RESEARCH TRIANGLE PARK – North Carolina ranked first in two recent analyses that ranked states for their business climate, one by CNBC, and a second by Business Facilities Magazine. And an economist for Moody’s – one of the world’s top financial analysis firms – says the state continues to perform well midway through 2022, building on a year that delivered those stellar rankings.
Those two are just the latest accolades earned by the state, which earlier this year was awarded the Prosperity Cup by Site Selection Magazine, for the state’s economic development wins during the previous year.
Then, the calendar turned to 2022. First, Boom Supersonic announced it would invest in an aerospace manufacturing facility in Greensboro. Then, VinFast announced it had selected a site in Chatham County to construct a $4 billion automotive assembly and battery manufacturing plant. More announcements continue to be made across the region and across the state.
Through Thursday morning, the North Carolina Department of Commerce website lists 19,882 new jobs announced in 2022, alongside $8.5 billion in investment planned by companies.
Last year, again, a record at the time, had 12,734 announced jobs and $5.2 billion in investment announced at this point in the year.
North Carolina has attractive demographics, businesses want to locate there, and it has a favorable business environment, said Dante DeAntonio, a director of economic research at Moody’s Analytics. “That’s part of what makes it an exciting place.”
“Charlotte and the Triangle area are both incredibly strong,” said DeAntonio. “Triangle is doing a great job attracting investment.”
NC, Triangle insulated from pandemic, economic recession
“North Carolina is holding up incredibly well,” said DeAntonio. “Among the best states when you look at recovery.”
In fact, North Carolina is among the best performing large states, DeAntonio said. “Way ahead of the nation.”
Still, the economic recovery following the onset of the COVID-19 pandemic isn’t evenly distributed in North Carolina’s economy, said DeAntonio, as some industries have added jobs up to and ahead of pre-pandemic figures, while other industries, notably hospitality and leisure, have lagged behind, and haven’t yet recovered in full.
And in the latest month of employment data, released on Friday by the North Carolina Department of Commerce, the news isn’t strong across the board, suggesting that the state’s job market boom may be over.
Challenges in NC economy
The same can be said about North Carolina’s geography, as DeAntonio told WRAL TechWire that the biggest issue that the state will face with regard to jobs and its economy is “probably geographic, not industry-specific.”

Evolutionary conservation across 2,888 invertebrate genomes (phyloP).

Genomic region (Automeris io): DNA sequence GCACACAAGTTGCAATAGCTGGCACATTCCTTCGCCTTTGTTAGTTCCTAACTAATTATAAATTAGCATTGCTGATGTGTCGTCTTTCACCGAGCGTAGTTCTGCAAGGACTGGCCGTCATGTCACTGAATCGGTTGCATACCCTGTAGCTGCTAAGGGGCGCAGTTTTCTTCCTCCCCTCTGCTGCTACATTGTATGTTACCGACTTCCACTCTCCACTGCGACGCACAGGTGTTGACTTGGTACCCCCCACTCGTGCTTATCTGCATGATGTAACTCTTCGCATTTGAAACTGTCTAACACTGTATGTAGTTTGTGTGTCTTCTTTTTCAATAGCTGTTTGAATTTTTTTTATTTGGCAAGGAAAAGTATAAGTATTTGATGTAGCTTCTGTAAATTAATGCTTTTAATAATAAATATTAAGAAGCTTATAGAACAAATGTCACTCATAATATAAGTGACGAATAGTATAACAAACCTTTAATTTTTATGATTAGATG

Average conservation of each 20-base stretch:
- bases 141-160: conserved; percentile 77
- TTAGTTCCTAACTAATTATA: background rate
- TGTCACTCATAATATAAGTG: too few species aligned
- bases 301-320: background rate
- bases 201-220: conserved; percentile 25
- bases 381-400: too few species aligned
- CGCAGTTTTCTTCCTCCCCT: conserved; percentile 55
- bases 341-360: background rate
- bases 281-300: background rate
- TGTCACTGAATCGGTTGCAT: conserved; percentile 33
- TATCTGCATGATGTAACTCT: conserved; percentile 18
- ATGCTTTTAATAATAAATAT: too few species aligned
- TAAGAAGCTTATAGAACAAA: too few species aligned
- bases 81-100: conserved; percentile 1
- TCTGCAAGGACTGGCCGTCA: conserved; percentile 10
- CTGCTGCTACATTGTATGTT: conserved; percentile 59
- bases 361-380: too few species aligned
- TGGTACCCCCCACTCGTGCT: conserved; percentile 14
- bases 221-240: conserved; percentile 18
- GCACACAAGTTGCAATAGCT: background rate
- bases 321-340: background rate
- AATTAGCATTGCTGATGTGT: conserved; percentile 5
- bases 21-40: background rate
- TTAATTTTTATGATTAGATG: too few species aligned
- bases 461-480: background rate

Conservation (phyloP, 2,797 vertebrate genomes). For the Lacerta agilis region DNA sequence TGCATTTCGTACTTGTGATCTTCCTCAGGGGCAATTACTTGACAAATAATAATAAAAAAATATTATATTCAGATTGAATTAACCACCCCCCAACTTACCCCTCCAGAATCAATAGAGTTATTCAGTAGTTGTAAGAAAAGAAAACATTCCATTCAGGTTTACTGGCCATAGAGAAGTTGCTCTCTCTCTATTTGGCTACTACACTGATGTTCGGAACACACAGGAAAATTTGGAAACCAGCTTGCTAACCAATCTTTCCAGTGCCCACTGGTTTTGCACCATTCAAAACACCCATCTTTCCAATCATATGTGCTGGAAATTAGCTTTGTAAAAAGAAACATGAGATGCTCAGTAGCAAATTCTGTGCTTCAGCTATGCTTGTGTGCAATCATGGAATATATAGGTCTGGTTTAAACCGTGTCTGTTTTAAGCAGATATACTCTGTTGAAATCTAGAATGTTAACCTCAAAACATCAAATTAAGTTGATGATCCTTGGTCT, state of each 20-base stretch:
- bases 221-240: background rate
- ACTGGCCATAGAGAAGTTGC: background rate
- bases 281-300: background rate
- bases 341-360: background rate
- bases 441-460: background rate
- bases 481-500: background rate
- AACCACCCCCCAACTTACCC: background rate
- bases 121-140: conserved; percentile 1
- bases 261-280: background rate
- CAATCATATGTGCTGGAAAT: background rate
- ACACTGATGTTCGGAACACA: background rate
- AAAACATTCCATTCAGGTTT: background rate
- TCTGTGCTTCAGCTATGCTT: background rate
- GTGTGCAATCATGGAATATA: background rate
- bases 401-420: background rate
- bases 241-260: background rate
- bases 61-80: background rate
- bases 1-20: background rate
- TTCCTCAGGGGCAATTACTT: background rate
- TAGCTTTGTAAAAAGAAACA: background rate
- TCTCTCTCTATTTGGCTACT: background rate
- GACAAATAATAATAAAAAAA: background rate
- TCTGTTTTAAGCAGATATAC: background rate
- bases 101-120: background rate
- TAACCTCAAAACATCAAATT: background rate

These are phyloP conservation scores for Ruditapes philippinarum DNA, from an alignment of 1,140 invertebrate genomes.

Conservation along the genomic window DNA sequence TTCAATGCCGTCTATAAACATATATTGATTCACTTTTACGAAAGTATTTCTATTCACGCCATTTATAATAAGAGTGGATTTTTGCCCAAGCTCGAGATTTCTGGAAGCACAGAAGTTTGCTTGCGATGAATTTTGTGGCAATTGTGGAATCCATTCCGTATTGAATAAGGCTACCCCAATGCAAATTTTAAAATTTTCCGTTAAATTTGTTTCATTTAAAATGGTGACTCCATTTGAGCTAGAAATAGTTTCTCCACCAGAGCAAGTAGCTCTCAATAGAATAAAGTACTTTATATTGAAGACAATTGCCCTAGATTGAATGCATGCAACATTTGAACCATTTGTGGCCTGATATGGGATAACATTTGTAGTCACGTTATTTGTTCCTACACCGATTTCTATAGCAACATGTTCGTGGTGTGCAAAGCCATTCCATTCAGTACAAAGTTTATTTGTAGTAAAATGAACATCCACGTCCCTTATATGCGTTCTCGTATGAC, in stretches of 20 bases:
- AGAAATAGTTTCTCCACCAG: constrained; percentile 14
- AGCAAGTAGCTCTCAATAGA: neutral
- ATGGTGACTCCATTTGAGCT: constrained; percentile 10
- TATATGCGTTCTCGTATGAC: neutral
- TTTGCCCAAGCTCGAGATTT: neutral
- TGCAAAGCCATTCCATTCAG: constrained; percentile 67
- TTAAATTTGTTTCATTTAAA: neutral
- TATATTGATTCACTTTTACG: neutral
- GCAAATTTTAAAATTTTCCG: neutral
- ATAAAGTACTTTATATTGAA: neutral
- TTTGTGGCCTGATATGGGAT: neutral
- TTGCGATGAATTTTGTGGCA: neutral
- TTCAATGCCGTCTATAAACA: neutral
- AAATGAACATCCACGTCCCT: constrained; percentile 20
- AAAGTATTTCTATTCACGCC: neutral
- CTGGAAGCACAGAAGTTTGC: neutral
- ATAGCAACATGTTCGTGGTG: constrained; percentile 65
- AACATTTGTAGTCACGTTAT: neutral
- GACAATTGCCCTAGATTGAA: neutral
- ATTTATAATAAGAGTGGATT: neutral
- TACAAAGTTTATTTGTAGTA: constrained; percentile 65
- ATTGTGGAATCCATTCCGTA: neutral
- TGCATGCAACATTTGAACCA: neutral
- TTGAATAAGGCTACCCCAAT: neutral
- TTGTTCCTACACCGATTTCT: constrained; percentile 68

Still, the latest month of data from the North Carolina Department of Commerce shows that there was a drop in manufacturing roles in North Carolina. And the data doesn’t factor in the recently announced layoffs and plant closures of two North Carolina facilities along the I-85 corridor, with Medline closing a facility in Salisbury, and an automotive supplier closing a plant in China Grove.
“Charlotte, Raleigh, Durham are doing well and will probably continue to do well, even in a recession, they will weather that recession well, as population growth will help,” said DeAntonio.
“Added benefit of the relocation of companies, in terms of businesses, and in terms of people, and expanding the labor market pool in North Carolina, that a lot of states don’t have,” said DeAntonio.
Impact of migration on housing market
Still, said DeAntonio, growth could place strain on certain sectors of the state’s economy, and in certain regions of the state.
That includes the housing markets, said DeAntonio. The economic growth has “put a lot of strain, and already has put a lot of strain on housing markets, especially in the fastest-growing places like Charlotte and Raleigh and Durham,” said DeAntonio.
While the Triangle ranked 20th in the recent Redfin analysis of the country’s most popular destinations as measured by net inflow, Charlotte ranked 23rd out of 148 regions analyzed.
But, compared to the second quarter of 2020 and the second quarter of 2021, Raleigh’s net inflow has decreased, as has Charlotte’s.
“Both of these metros have a slightly smaller net inflow than the first year following the pandemic, but given that both of these areas returned to pre pandemic levels and not significantly less, I wouldn’t make a big deal out of it,” said Marr.
Slowdown in migration?
According to data from the U.S. Census Bureau that Marr shared with WRAL TechWire, the Triangle didn’t see a dramatic influx in net migration in 2021.
“I’d still bet that migration flows to the region remain stable in the 20,000-plus range,” said Marr, on an annual basis, that is.
But, said Marr, there has been one change in recent months.
“There has been a slowdown in inbound searches with no change in the pace of outbound flows,” said Marr of the Triangle region. “Perhaps the area is getting more expensive and slightly less attractive to outsiders.”
But it could also be that there was an inflated level of searching in North Carolina during the pandemic, said Marr, as millions of people dreamed of relocating for more space. Which might just be more than the number of those who were able to act on those dreams of relocating, he said.